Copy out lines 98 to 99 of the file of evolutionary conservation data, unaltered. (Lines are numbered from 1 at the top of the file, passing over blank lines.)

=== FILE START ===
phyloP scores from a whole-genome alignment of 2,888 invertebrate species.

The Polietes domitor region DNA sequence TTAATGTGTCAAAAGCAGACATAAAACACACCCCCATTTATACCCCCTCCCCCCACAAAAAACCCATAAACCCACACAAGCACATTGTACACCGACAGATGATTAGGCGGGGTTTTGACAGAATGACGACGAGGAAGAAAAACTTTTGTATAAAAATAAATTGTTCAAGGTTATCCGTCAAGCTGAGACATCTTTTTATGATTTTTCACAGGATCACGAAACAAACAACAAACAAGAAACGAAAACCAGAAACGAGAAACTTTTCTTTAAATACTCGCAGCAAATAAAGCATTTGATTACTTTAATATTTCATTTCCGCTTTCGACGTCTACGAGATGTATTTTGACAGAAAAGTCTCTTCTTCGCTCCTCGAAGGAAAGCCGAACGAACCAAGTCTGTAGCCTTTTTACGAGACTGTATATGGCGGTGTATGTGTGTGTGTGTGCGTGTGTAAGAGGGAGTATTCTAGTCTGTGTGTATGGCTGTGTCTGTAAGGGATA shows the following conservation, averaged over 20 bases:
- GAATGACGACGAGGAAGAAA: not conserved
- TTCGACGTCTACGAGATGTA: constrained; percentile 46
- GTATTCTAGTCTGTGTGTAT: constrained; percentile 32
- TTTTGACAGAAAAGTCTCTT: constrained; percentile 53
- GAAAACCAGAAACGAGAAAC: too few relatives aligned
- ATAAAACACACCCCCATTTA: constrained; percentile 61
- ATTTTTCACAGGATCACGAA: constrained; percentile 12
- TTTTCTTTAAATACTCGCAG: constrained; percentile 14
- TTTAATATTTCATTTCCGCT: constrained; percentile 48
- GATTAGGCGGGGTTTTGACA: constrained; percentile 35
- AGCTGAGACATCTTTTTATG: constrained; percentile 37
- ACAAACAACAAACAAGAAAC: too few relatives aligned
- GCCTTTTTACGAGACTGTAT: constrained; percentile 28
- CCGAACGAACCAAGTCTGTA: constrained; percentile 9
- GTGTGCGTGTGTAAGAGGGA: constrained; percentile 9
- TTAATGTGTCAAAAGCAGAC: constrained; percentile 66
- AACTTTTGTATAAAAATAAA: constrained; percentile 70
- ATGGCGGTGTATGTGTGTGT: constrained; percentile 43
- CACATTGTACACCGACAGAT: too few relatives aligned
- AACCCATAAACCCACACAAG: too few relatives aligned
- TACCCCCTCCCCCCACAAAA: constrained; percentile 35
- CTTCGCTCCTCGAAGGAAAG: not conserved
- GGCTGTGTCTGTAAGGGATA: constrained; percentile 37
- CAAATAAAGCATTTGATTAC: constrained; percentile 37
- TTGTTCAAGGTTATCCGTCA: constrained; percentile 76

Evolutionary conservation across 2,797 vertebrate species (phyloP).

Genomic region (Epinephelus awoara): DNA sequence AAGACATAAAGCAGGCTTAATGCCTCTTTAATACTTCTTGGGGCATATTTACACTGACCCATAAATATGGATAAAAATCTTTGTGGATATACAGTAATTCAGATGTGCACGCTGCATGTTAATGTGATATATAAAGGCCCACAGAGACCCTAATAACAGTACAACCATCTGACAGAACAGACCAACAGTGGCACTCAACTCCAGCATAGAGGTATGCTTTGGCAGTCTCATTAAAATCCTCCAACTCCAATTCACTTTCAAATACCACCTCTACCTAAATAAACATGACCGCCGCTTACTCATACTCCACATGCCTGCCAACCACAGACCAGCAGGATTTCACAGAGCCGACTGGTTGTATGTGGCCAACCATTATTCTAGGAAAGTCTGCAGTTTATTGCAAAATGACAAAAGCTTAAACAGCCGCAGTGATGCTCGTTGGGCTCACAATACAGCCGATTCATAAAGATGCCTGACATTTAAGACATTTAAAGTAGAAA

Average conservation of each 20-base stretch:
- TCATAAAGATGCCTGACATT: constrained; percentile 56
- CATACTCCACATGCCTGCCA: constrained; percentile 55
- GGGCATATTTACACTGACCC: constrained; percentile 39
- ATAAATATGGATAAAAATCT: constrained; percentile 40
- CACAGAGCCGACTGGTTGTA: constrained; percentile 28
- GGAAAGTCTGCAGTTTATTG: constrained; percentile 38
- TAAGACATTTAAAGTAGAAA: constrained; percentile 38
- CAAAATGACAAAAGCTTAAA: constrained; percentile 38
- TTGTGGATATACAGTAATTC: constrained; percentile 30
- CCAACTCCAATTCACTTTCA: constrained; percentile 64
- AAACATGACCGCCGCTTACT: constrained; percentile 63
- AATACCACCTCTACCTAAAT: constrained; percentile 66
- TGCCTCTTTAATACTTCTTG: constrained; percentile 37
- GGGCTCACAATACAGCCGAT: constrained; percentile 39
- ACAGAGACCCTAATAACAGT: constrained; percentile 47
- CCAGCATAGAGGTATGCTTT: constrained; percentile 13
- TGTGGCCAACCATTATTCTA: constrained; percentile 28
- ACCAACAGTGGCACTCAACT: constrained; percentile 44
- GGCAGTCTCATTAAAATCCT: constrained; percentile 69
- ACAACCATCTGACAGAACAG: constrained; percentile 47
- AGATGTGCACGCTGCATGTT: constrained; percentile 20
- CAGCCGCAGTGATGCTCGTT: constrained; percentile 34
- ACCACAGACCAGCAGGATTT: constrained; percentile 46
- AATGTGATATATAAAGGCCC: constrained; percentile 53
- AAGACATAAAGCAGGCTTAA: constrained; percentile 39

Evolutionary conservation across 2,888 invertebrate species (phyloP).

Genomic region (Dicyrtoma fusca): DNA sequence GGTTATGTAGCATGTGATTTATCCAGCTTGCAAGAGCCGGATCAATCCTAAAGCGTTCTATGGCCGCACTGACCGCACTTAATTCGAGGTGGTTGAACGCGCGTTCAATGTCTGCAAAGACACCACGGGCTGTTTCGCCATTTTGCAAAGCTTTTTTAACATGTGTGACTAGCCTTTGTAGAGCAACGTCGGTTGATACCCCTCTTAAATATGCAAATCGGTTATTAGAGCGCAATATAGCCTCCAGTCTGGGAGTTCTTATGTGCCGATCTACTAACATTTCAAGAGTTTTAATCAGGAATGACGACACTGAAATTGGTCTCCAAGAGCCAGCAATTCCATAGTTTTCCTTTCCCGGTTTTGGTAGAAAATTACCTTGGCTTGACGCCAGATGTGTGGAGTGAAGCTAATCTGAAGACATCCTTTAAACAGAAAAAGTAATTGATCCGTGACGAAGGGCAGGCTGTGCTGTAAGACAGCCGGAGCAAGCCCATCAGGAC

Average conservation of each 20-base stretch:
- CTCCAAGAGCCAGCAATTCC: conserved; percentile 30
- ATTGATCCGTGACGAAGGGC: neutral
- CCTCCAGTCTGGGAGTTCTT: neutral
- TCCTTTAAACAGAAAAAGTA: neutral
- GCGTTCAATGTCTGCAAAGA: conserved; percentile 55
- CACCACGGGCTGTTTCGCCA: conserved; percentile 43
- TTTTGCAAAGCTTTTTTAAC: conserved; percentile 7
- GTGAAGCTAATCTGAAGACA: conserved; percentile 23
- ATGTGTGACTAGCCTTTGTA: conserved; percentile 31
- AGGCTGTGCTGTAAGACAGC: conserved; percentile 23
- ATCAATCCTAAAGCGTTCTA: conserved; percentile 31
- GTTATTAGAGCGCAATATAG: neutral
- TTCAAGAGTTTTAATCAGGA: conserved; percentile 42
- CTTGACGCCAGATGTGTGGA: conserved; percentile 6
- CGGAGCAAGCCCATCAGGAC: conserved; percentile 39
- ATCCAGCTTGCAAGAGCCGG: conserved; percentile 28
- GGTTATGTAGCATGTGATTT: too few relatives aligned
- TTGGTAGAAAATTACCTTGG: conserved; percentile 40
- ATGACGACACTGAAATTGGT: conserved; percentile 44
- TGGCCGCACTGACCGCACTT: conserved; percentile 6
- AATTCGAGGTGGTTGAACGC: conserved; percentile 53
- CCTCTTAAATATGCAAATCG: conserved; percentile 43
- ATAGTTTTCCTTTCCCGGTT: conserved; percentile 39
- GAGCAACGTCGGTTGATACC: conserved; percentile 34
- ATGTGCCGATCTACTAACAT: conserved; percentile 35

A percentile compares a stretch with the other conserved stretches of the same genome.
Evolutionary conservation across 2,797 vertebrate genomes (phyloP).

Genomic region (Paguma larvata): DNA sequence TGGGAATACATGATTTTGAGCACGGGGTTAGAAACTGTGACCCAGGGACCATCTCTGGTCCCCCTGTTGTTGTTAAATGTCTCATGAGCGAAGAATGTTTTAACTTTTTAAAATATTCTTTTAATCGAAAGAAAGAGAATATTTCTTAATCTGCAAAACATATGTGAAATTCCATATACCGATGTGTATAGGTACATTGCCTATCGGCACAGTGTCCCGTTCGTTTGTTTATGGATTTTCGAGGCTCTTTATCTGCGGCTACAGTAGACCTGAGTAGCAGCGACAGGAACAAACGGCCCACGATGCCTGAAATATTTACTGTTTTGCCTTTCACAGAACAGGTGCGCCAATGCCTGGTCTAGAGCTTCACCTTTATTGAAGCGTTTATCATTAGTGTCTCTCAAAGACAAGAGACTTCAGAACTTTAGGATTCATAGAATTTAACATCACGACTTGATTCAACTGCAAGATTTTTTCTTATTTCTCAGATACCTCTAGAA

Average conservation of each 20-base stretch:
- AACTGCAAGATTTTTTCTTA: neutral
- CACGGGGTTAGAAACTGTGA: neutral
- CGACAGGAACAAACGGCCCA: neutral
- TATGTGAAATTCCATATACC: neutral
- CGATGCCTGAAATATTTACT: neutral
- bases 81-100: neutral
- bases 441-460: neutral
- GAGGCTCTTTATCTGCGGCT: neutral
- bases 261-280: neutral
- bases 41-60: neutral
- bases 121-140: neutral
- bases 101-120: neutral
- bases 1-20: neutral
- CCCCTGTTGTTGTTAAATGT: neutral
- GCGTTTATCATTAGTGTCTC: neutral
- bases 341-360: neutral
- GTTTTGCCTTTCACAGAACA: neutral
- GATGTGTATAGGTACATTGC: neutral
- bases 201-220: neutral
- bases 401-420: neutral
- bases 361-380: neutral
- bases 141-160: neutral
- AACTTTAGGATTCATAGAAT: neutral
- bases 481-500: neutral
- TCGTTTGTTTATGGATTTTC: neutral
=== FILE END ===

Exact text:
- bases 121-140: neutral
- bases 101-120: neutral